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[seul-edu] [Fwd: Featured articles this week on OpenSourceSchools.org]
> To: <email@example.com>
> Subject: Featured articles this week on OpenSourceSchools.org
> From: "David M. Bucknell" <firstname.lastname@example.org>
> We have posted 23 full features this month so far, all of them of use and
> interest to those like us who wish to foster open source solutions in schools.
> Please have a read. You won't be disappointed.
> David Bucknell
> for Open Source Schools Journal
> ********LAST WEEK'S FEATURES********
> * -- Behind the Scenes at OpeNZ
> By David Lane, OpeNZ.org
> "I see a tremendous opportunity for the use of open source software in
> schools, and see major shortcomings in the proprietary systems currently used
> by most schools. As I see it, its main advantage is not simply the ability to
> do interesting things with computers in schools (although it will certainly
> allow that). Rather, I see open source software as infusing schools and
> children with the ethos of learning - rewarding curiosity by revealing
> secrets. Children having a chance to test themselves - having the opportunity
> to learn... the joy of learning! That is what education really should be."
> Read More: ==>http://opensourceschools.org/article.php?story=20011028181537580
> * -- SMP, The Student Management Program
> By Andreas M. Welch
> "In high school I spent a semester working in the office, and working with the
> ancient dos based system that had some serious "issues." It wasn't very error
> tolerant, it was definitely slow. But the two most annoying things was that it
> wasn't user friendly (not a problem for me, as a computer person, but for many
> others), and what really bugged me was that I couldn't fix the problems! It
> was annoying at the time, but I had neither the time nor the will to start
> something new, so it just sat."
> Read More: ==>http://opensourceschools.org/article.php?story=20011027190500582
> * -- Not Teaching Programming in schools?
> By Phil Jones, Linux for Schools Project
> "I have heard that programming skills are considered obsolete by today's
> curriculum planners. Apparently the idea is that applications are more
> important because programming is a specialised, marginal job. To this I say --
> Read more: ==>http://opensourceschools.org/article.php?story=2001102518513468
> * -- An Open Letter to the Government of New Zealand,
> By David Lane, OpeNZ.org
> "My colleagues and I would like you and the NZ government to consider an
> official position favouring "open source" software (OSS) for computing in the
> government and in business. We believe OSS presents a much better option for
> New Zealand than the current situation - nationwide dependence on the software
> sold by a single foreign vendor whose extremely competitive marketing tactics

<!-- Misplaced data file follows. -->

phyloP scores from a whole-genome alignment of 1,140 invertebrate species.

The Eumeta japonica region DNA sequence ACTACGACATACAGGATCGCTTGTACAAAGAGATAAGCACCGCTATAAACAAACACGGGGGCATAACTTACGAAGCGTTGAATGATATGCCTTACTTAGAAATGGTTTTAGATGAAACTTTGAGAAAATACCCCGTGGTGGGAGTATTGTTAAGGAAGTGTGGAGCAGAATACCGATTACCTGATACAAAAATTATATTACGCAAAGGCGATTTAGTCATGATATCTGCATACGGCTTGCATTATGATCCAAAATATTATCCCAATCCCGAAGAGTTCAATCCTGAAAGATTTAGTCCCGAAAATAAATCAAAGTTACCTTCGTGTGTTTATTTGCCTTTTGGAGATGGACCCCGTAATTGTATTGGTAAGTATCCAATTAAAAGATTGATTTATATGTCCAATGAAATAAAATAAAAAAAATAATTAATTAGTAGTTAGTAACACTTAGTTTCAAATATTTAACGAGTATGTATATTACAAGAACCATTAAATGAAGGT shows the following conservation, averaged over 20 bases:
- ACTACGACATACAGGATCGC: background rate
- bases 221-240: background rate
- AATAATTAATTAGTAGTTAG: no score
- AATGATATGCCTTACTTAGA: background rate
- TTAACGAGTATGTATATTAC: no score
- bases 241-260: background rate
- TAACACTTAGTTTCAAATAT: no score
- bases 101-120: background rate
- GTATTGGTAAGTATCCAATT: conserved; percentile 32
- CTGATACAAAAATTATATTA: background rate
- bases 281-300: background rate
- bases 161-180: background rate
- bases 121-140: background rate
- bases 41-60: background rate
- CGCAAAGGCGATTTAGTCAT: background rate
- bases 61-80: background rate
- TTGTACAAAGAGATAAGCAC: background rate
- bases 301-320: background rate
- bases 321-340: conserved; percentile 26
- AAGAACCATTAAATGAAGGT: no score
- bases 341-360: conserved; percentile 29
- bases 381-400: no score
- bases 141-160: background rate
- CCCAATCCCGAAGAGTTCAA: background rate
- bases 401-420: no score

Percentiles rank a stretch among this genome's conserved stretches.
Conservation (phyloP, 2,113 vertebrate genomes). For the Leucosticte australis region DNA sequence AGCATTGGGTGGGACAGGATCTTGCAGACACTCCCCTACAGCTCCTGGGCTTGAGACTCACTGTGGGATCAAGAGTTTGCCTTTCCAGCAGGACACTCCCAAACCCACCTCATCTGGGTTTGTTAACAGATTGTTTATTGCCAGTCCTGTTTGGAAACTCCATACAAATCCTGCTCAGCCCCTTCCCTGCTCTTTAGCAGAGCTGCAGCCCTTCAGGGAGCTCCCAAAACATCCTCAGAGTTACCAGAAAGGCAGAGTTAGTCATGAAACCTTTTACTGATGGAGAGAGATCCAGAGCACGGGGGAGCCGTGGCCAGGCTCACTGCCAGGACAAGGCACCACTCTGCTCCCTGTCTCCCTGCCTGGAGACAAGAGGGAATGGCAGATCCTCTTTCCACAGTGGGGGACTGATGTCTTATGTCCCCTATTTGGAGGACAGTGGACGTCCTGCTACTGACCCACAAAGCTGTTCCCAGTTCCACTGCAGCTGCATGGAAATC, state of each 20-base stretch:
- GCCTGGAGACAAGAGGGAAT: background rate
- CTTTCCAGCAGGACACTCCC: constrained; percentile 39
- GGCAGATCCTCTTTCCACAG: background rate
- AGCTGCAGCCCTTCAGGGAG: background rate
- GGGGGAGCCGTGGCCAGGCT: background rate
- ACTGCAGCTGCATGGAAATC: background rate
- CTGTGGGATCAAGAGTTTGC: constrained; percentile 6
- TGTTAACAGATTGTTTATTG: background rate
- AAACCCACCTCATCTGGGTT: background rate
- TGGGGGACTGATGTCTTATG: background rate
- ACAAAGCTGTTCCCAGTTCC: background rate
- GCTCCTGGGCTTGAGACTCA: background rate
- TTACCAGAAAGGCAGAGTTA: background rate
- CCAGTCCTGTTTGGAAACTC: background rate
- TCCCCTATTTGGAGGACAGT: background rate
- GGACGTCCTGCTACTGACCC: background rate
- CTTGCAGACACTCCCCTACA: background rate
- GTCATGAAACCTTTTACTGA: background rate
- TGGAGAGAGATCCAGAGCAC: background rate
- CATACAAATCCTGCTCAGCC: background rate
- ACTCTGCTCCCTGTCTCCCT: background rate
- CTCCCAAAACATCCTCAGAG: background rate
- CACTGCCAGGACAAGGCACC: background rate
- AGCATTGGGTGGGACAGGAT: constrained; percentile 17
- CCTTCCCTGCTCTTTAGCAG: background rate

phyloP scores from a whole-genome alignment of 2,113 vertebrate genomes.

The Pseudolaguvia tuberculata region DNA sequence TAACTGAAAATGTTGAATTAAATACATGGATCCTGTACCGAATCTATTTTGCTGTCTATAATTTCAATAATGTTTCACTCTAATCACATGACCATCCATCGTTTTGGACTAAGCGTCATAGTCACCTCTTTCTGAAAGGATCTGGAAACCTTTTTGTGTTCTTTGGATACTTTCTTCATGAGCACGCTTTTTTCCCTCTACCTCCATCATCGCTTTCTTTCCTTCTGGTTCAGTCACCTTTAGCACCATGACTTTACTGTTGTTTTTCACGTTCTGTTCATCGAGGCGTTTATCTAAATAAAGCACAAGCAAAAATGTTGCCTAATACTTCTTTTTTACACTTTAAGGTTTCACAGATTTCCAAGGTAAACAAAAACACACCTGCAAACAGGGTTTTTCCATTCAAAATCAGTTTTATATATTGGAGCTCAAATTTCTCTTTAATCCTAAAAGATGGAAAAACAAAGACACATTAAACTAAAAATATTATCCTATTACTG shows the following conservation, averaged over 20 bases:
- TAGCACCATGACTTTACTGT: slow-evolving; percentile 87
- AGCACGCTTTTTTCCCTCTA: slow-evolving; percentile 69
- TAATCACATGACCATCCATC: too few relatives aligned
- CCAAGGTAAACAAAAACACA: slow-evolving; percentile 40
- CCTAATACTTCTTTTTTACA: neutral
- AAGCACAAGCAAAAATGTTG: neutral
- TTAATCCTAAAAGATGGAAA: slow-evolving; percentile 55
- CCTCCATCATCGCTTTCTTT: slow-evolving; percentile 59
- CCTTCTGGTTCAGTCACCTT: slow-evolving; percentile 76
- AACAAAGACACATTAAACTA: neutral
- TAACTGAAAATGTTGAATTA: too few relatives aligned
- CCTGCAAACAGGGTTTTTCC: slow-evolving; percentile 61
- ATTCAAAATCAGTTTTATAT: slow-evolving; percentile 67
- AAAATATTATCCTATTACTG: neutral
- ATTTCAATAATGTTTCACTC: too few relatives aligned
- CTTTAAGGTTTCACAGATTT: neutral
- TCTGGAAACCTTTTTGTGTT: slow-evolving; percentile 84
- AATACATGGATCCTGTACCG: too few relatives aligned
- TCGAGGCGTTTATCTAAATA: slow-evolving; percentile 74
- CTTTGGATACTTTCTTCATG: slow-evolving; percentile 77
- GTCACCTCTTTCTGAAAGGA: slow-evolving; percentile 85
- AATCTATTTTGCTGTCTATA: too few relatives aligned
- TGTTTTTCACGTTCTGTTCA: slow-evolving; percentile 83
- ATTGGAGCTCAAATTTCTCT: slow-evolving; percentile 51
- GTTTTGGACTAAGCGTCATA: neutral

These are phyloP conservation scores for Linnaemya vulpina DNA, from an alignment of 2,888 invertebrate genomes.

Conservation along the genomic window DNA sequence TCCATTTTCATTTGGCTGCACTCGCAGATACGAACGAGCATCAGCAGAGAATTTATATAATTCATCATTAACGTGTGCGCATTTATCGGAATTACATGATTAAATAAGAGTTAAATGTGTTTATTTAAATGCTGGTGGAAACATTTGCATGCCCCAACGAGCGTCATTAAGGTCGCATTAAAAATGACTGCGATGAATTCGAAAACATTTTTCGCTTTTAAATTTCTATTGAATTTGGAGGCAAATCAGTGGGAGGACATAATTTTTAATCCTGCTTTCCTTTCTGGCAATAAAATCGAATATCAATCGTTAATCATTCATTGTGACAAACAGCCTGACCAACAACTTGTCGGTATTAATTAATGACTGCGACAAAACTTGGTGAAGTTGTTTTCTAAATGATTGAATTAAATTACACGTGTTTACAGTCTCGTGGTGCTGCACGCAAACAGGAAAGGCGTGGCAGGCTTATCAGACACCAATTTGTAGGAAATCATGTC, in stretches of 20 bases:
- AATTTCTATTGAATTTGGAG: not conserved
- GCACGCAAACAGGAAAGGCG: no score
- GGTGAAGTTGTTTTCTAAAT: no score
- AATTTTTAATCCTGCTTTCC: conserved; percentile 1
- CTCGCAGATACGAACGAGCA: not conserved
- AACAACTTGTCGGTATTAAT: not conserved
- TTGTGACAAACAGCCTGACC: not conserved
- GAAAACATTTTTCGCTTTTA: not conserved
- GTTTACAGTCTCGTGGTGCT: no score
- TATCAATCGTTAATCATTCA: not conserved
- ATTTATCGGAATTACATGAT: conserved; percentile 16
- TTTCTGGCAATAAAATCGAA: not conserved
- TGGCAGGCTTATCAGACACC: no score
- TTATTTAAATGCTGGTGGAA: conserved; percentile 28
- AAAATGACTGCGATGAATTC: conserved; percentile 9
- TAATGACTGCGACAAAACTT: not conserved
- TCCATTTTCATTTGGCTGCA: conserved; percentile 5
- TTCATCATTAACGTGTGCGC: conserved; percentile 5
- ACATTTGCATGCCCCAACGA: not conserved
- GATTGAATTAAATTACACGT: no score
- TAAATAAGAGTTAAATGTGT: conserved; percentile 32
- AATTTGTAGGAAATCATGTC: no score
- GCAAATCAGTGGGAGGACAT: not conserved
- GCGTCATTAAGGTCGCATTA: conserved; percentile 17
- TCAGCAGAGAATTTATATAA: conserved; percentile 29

> have caused considerable concern in the US courts. "
> Read more: ==>http://opensourceschools.org/article.php?story=20011024150728701
> * -- What is JUDO?
> By Tom Dunn
> "Unlike The Matrix, I can explain it to you. JUDO is a Java IDE for children
> and beginning programmers. JUDO is an educational tool used to teach
> programming concepts. Its purpose is to spark excitement and interest in
> Writing a JUDO program is extremely easy. Unlike writing a regular Java
> program, you only need to write a void main() function. I call it a function
> because writing JUDO programs requires no object oriented knowledge."
> Read more: ==>http://opensourceschools.org/article.php?story=20011023224853895
> * -- Don't Short-Change Your Students
> By Lee Ayres
> "English is huge, there is no getting around that. The applications of the
> language are varied, its grammar is monstrous and its syntax can be
> overwhelming. The fact of the matter is that it's not an easy skill to teach,
> and in the course of their life the average person will only ever utilize a
> very small subset of the language. This being said, why even attempt to teach
> a broad range of linguistic options, why not start students off on a smaller,
> more easily presented slice of the language."
> Read more: ==>http://opensourceschools.org/article.php?story=20011022152049316
> * -- Linux Ready for Home Use
> By Jeff Elkner
> "I've known this day would come for some time now, but that hasn't tempered my
> enthusiasm one bit. Ever since I went cold turkey, and switched to Linux only
> on my home computer more than six years ago, I knew the day would one day come
> when the rest of my family would be able to join me."
> Read more: ==>http://opensourceschools.org/article.php?story=20011021162507769
> * -- Open Content Encyclopedias in Education
> By Larry Sanger, NuPedia.org, Wikipedia.org
> "I am editor-in-chief of Nupedia, the world's first peer reviewed,
> international, general, open content encyclopedia; I am also the chief
> coordinator and co-founder of the more open and active Wikipedia encyclopedia
> project. I invite you to examine the "about Nupedia" page and the Wikipedia
> article about Wikipedia for basic information about the projects. The
> following discussion presupposes basic familiarity with them. The question now
> before me, then, is: how could such open content encyclopedias as these be
> used for education?"
> Read more: ==>http://opensourceschools.org/article.php?story=20011020160315930
> David M. Bucknell
> Fax: (US) 775-244-0803
Doug Loss Always do right. This
Data Network Coordinator will gratify some people
Bloomsburg University and astonish the rest.
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